What is up? Gas prices, food prices, unemployment, crime, housing foreclosures, finance charges, health-insurance premiums, airplane tickets, and the price of many other goods and services. What is down? Consumer confidence, securities markets, the value of a dollar, housing construction, and many other leading economic indicators. In what has been described by some as desperate economic times for many citizens, there is almost always one thing you can count on to spike upward—the number of con artists. Those who work to protect the public from con artists report a hike in consumer complaints and consumer scams. Beginning in the late 1960s, an energized consumer-protection movement has muscled up to ferret out consumer rip-offs. Yet, if real progress had been made, why is the next big consumer scam still so tempting an option?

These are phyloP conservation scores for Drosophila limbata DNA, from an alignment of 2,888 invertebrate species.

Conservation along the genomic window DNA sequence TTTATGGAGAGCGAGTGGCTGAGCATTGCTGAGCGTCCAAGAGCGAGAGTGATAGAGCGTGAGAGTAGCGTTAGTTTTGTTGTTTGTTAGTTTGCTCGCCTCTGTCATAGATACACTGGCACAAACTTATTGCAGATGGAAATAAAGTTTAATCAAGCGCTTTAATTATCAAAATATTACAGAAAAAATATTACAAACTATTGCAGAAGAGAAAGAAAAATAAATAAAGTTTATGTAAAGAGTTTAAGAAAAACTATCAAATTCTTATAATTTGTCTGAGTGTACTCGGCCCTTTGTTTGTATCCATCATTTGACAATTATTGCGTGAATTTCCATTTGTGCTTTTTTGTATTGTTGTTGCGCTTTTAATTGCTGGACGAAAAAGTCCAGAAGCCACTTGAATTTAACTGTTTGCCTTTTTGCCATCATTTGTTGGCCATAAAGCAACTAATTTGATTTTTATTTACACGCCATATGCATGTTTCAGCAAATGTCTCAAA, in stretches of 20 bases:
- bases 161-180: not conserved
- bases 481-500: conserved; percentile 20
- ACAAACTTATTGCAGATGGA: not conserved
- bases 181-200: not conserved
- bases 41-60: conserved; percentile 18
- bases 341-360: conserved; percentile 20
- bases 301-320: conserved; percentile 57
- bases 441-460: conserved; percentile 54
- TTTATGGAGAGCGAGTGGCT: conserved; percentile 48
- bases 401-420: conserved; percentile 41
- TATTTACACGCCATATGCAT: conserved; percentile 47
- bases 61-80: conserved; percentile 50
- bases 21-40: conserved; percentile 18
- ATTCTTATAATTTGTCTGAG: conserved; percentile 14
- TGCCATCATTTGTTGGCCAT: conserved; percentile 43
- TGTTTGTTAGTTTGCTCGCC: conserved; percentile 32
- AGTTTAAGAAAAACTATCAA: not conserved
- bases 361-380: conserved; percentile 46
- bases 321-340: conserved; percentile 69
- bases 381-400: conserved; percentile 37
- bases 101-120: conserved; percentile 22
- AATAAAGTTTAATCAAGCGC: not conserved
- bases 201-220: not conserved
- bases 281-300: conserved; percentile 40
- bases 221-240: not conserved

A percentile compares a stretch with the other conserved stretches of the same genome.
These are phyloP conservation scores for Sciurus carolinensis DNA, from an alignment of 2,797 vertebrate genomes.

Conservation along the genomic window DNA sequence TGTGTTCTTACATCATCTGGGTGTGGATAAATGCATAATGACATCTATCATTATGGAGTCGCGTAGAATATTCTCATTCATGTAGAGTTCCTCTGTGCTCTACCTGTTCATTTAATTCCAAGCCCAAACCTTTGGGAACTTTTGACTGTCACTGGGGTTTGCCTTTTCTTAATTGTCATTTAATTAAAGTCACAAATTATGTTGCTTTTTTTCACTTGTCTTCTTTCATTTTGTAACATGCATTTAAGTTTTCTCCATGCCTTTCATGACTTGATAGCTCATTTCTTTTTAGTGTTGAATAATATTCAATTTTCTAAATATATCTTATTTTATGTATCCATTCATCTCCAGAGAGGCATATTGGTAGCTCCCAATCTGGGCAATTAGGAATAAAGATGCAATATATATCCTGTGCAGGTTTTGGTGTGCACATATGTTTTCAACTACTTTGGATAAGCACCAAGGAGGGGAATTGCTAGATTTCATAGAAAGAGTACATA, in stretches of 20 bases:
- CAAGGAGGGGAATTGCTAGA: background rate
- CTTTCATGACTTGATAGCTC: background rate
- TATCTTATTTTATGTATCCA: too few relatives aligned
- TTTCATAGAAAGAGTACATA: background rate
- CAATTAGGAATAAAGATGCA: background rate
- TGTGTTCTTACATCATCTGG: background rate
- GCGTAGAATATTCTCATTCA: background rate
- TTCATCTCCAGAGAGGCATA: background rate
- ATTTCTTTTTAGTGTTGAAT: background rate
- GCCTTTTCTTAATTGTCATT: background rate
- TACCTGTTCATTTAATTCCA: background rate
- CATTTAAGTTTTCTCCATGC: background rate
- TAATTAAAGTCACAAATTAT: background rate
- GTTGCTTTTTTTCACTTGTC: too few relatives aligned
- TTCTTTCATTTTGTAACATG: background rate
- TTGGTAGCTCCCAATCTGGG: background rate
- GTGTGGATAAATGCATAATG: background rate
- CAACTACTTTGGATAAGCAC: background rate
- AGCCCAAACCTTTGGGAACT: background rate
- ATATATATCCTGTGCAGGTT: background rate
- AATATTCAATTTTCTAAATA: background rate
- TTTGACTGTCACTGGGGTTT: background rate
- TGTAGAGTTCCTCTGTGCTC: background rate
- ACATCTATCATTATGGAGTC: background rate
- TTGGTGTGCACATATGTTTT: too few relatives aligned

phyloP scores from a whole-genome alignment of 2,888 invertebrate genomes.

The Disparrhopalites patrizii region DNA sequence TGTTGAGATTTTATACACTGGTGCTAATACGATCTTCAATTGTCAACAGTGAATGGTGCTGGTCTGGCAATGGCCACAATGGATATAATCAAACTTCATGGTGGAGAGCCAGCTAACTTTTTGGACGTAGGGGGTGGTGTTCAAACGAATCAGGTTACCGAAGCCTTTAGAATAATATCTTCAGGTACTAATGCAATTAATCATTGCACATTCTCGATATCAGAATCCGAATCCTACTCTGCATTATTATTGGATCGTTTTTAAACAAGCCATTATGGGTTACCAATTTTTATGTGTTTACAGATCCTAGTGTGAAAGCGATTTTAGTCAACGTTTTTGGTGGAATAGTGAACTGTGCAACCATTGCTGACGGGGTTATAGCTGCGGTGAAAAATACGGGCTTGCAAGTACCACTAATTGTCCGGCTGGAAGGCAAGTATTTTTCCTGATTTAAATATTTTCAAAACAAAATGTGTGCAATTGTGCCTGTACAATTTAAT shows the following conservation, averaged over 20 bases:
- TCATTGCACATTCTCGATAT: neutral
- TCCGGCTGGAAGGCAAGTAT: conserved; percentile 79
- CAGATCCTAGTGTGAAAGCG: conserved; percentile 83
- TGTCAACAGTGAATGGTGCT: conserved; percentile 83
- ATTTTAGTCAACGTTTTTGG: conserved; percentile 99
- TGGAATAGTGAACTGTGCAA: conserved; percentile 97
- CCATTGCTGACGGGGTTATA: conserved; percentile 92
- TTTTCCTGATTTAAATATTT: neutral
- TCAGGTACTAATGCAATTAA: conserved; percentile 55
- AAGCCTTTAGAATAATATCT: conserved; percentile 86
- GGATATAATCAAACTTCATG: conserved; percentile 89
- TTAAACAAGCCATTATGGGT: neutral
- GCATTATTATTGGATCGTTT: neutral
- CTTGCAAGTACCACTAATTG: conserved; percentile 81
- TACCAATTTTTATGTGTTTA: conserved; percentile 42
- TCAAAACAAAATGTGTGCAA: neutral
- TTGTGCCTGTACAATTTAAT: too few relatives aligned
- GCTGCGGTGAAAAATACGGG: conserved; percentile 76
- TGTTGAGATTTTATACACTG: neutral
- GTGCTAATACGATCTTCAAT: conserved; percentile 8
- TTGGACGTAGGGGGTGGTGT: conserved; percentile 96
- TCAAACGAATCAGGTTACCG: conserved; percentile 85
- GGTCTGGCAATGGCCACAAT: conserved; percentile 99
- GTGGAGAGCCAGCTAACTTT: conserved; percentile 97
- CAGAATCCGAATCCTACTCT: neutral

Many sociologists and even the courts recognize that the appetite of some to fleece consumers may just be insatiable. Further, the inventiveness of the “next” generation of con artists both recycles tried-and-true scams and invents new ones. For example, vulnerable consumers still believe that a leaky roof can be repaired simply by sprinkling a powdery substance on it. Moreover, tech wizards can now easily steal your identity, even if you work hard to protect against this threat. Where did enforcement go wrong?